Educators should use AI writing tools

Editor’s Note: This article was originally published in EdSource.

ChatGPT and other writing tools powered by artificial intelligence or AI can generate human-like stories, essays, poems and other written forms. Authors can use these tools in a variety of ways, including as a muse, inspiring ideas; a co-writer who helps create copy; a reviewer who provides constructive feedback; an editor checking the details; or a ghostwriter writing without credit.

Educators have many concerns about the impact of these powerful tools on teaching, learning, and the use of writing in schools. Should some uses of AI be considered appropriate while others are treated as modern forms of plagiarism? Should students master certain writing skills before being allowed to use AI tools? Can we monitor how students use them? Are AI tools fundamentally changing what students need to learn and how they should be taught?

A common first reaction is to ban the use of ChatGPT. However, bans will be futile as AI writing capabilities become widely available and built into word processors. We must accept that AI tools are changing the way writing is accomplished in all fields and accept that students must learn to use them effectively.

Reform of writing in schools requires careful consideration as it will involve changes in curriculum standards, teaching practices, student assessments, teacher preparation and educational policies. In a way, this parallels previous changes in mathematics education, where calculators went from being forbidden to being compulsory. These changes take time and cannot advance as fast as AI tools advance.

Limitations of AI writing tools

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The impressive capabilities of AI writing tools come with important limitations that educators should consider, including the following:

AI systems do not replicate human knowledge, cognition or emotion. AI systems are trained by processing an enormous corpus of digital text. In contrast, much of human knowledge derives from goal-directed activities, social interactions, modeling others, and other interactions in the real world. These experiences lead to an embodied understanding of cause and effect; emotional intelligence, which involves understanding the needs, motives, and perspectives of others; a sense of family, community and culture; and, perhaps most importantly, a sense of self. AI will never match the richness of human experience.

AI writing quality is limited. Because AI-generated text is based on patterns found in the training texts, it often has a boring, committee-written style that lacks engaging and creative writing. In addition, AI tools are limited in handling complex ideas, so their results are often too simple and unconvincing.

AI systems are often outdated. AI systems are trained as they are built and not continuously updated, so they may produce outdated information and do not respond well to queries that require timely knowledge.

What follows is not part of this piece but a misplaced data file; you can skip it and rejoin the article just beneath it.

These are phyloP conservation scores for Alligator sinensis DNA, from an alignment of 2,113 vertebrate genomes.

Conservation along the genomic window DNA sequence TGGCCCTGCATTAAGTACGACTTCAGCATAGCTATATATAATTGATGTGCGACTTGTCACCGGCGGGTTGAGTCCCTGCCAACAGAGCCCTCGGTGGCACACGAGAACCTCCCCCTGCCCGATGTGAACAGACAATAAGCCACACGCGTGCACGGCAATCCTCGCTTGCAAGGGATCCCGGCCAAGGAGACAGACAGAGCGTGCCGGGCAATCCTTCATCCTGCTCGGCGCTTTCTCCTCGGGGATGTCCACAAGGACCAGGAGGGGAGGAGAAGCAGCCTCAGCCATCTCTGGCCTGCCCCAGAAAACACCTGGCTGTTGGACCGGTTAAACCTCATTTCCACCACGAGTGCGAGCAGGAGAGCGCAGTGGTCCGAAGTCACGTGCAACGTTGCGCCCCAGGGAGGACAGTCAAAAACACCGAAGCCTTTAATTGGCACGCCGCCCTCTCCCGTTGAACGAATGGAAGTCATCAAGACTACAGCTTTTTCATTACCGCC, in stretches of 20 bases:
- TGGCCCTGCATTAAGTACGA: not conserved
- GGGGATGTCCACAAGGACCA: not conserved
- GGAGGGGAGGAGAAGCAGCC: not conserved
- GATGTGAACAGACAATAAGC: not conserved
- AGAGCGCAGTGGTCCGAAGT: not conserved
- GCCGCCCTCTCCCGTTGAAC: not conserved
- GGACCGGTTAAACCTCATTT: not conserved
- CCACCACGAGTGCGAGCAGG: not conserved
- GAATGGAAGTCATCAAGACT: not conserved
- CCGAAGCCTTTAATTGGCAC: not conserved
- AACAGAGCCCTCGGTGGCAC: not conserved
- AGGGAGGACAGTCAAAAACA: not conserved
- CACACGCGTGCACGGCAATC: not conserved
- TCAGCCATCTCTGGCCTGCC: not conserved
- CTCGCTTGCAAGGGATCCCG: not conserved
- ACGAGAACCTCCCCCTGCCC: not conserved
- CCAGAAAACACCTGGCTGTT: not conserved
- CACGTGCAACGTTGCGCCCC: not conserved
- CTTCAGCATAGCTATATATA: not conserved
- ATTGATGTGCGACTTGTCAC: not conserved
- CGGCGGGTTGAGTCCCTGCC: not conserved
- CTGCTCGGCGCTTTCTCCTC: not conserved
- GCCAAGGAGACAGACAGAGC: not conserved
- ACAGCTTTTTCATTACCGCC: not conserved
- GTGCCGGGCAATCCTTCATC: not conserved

AI systems can produce malicious content. Internet materials used to train AI systems may contain racist, sexist, homophobic and other forms of objectionable content. As a result, AI can produce unintended (or intended) toxic outcomes.

AI systems can lack truthfulness. AI tools can fabricate statistics, historical events, quotes, references and all sorts of other information, often producing authoritative-sounding text that is simply not true.

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Writing with AI tools

Given the limitations, AI tools don’t produce high-quality text at the click of a button. To use them effectively, students need to learn:

Set out directions for goals, content, audience, and style, which often involves writing parts of the text to inform the AI ​​tool what to produce. Prompt the AI ​​to produce the specific results required, often providing separate prompts for each desired result that can range from single sentences to a full report or story. Score the AI ​​output to validate the information for relevance, accuracy, completeness, bias, timeliness, and writing quality. Scoring can result in the instructions and prompts being revised and AI creating alternate versions of the text combining human and AI contributions to create a well-written document.

These steps, which form the acronym SPACE, encompass new forms of human-computer interaction to accomplish writing tasks.

Educators need to understand and embrace the changes brought about by advances in AI, and it’s time to start the challenging work of reforming the way we teach students to write with AI tools. Success requires the collaboration of educators, researchers, AI experts, policymakers, and others from the public and private sectors focused on what students need to learn to thrive in the AI-augmented world they will live in — and already live – to be successful.

Glenn M. Kleiman

Glenn M. Kleiman is a professor in the College of Education at NC State University. From 2007-2018, he was Executive Director of the Friday Institute for Educational Innovation, leading the Friday Institute team that worked with WestEd to develop the Sound Basic Education for All action plan for North Carolina.

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